Sleep is a biological mandate with an integral role in optimizing functions that maintain psychological and physical health. During critical illness, however, sleep may be disrupted at best and elusive at worst. Sleep improvement efforts and research endeavors evaluating interventions to improve sleep in critically ill adults are hampered by limited methods available to measure sleep in this setting. This narrative review summarizes available modalities for sleep assessment in the ICU, describes new ICU sleep assessment methods under development, and highlights features of the ideal ICU sleep measurement tool.
Data sources: The most relevant literature and author experiences were assessed for inclusion from PubMed and textbooks.
Study selection: The authors selected studies for inclusion by consensus.
Data extraction: The authors reviewed each study and selected appropriate data for inclusion by consensus.
Data synthesis: Currently available tools to measure sleep in critically ill adults have important flaws. Subjective measurements are limited by recall bias, the inability of many patients to communicate, and poorly correlate with objective measures when completed by surrogates. Actigraphy does not consider the effects of sedating medications or myopathy leading to an over estimation of sleep time. Polysomnography, the gold standard for sleep assessment, is limited by interpretation issues and practical application concerns. Single and multiple channel electroencephalogram devices offer real-time physiologic data and are more practical to use than polysomnography but are limited by the scope of sleep-specific information they can measure and poorly characterize the circadian system.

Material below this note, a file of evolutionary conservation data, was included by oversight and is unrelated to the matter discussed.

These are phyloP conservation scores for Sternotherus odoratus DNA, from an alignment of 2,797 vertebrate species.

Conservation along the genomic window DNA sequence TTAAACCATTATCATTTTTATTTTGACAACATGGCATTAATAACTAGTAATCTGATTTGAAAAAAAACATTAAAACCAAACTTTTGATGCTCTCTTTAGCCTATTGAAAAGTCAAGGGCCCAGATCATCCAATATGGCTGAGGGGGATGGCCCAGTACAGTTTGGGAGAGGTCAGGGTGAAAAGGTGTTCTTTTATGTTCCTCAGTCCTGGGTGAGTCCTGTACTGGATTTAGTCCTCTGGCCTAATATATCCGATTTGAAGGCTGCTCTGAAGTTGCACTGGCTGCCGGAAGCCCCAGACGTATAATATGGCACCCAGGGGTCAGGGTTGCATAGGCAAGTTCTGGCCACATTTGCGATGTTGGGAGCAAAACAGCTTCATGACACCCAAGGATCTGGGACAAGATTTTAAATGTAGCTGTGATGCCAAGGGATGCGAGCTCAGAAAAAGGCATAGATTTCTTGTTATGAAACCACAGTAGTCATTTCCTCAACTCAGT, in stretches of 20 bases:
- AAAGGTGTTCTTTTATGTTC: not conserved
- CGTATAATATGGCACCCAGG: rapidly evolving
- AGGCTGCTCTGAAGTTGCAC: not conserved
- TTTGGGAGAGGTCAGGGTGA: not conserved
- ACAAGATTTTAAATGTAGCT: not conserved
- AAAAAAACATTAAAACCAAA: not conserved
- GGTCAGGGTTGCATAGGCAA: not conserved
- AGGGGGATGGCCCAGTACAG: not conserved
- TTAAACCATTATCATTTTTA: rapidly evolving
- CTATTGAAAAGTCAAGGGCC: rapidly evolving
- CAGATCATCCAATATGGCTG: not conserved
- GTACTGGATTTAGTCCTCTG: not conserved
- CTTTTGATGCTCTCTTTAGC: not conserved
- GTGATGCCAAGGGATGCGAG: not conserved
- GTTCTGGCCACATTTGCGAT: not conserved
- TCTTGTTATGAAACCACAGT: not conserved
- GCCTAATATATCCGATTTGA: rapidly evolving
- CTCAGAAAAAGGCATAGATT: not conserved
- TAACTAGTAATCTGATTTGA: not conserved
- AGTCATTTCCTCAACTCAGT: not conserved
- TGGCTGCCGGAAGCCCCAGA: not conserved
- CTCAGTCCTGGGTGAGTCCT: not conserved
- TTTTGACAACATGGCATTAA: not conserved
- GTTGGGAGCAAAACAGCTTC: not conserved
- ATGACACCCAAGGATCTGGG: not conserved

Conclusions: A measurement tool that offers real-time sleep and circadian assessment and is practical for broad application in the ICU does not exist. Newer sleep assessment devices have shown promise in measuring physiologic data in real time; when used in combination with other assessment modalities, and analyzed by computational techniques, they may revolutionize sleep monitoring in the ICU.
Keywords: actigraphy; assessment; electroencephalography; intensive care; polysomnography; sleep.
Copyright © 2022 The Authors. Published by Wolters Kluwer Health, Inc. on behalf of the Society of Critical Care Medicine.